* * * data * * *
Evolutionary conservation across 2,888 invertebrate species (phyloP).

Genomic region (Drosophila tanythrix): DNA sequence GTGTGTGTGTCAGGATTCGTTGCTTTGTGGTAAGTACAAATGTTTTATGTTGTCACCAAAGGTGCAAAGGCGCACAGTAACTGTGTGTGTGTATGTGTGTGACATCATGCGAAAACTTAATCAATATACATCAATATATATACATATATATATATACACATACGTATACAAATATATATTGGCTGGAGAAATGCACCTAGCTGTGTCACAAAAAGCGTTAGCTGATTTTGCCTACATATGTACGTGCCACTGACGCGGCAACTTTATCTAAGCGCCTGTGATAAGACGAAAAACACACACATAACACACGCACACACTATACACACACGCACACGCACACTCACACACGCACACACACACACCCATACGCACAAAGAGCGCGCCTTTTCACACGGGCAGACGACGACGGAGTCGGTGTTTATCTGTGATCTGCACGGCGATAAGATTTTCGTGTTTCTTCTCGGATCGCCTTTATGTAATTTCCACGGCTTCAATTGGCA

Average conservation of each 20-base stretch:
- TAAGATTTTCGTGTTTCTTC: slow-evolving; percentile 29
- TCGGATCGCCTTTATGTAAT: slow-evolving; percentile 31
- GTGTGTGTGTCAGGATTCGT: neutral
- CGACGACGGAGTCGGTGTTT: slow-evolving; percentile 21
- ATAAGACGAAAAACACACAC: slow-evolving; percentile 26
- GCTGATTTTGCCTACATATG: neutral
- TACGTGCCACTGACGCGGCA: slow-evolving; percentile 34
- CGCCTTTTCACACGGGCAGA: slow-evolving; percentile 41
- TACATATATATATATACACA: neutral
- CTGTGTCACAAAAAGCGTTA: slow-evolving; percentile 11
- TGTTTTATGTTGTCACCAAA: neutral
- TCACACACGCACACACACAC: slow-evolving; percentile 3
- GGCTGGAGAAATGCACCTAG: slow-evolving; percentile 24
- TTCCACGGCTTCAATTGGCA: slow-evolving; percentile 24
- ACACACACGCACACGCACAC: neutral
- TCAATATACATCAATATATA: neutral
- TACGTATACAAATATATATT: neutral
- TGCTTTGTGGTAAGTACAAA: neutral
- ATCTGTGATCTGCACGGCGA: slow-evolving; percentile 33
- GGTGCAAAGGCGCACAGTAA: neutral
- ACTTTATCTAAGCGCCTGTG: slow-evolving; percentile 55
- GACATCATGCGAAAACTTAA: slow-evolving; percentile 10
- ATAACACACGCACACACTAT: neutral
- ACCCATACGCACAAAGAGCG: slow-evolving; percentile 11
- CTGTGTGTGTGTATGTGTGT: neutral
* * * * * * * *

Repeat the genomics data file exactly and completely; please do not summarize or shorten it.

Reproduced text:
Evolutionary conservation across 2,888 invertebrate species (phyloP).

Genomic region (Drosophila tanythrix): DNA sequence GTGTGTGTGTCAGGATTCGTTGCTTTGTGGTAAGTACAAATGTTTTATGTTGTCACCAAAGGTGCAAAGGCGCACAGTAACTGTGTGTGTGTATGTGTGTGACATCATGCGAAAACTTAATCAATATACATCAATATATATACATATATATATATACACATACGTATACAAATATATATTGGCTGGAGAAATGCACCTAGCTGTGTCACAAAAAGCGTTAGCTGATTTTGCCTACATATGTACGTGCCACTGACGCGGCAACTTTATCTAAGCGCCTGTGATAAGACGAAAAACACACACATAACACACGCACACACTATACACACACGCACACGCACACTCACACACGCACACACACACACCCATACGCACAAAGAGCGCGCCTTTTCACACGGGCAGACGACGACGGAGTCGGTGTTTATCTGTGATCTGCACGGCGATAAGATTTTCGTGTTTCTTCTCGGATCGCCTTTATGTAATTTCCACGGCTTCAATTGGCA

Average conservation of each 20-base stretch:
- TAAGATTTTCGTGTTTCTTC: slow-evolving; percentile 29
- TCGGATCGCCTTTATGTAAT: slow-evolving; percentile 31
- GTGTGTGTGTCAGGATTCGT: neutral
- CGACGACGGAGTCGGTGTTT: slow-evolving; percentile 21
- ATAAGACGAAAAACACACAC: slow-evolving; percentile 26
- GCTGATTTTGCCTACATATG: neutral
- TACGTGCCACTGACGCGGCA: slow-evolving; percentile 34
- CGCCTTTTCACACGGGCAGA: slow-evolving; percentile 41
- TACATATATATATATACACA: neutral
- CTGTGTCACAAAAAGCGTTA: slow-evolving; percentile 11
- TGTTTTATGTTGTCACCAAA: neutral
- TCACACACGCACACACACAC: slow-evolving; percentile 3
- GGCTGGAGAAATGCACCTAG: slow-evolving; percentile 24
- TTCCACGGCTTCAATTGGCA: slow-evolving; percentile 24
- ACACACACGCACACGCACAC: neutral
- TCAATATACATCAATATATA: neutral
- TACGTATACAAATATATATT: neutral
- TGCTTTGTGGTAAGTACAAA: neutral
- ATCTGTGATCTGCACGGCGA: slow-evolving; percentile 33
- GGTGCAAAGGCGCACAGTAA: neutral
- ACTTTATCTAAGCGCCTGTG: slow-evolving; percentile 55
- GACATCATGCGAAAACTTAA: slow-evolving; percentile 10
- ATAACACACGCACACACTAT: neutral
- ACCCATACGCACAAAGAGCG: slow-evolving; percentile 11
- CTGTGTGTGTGTATGTGTGT: neutral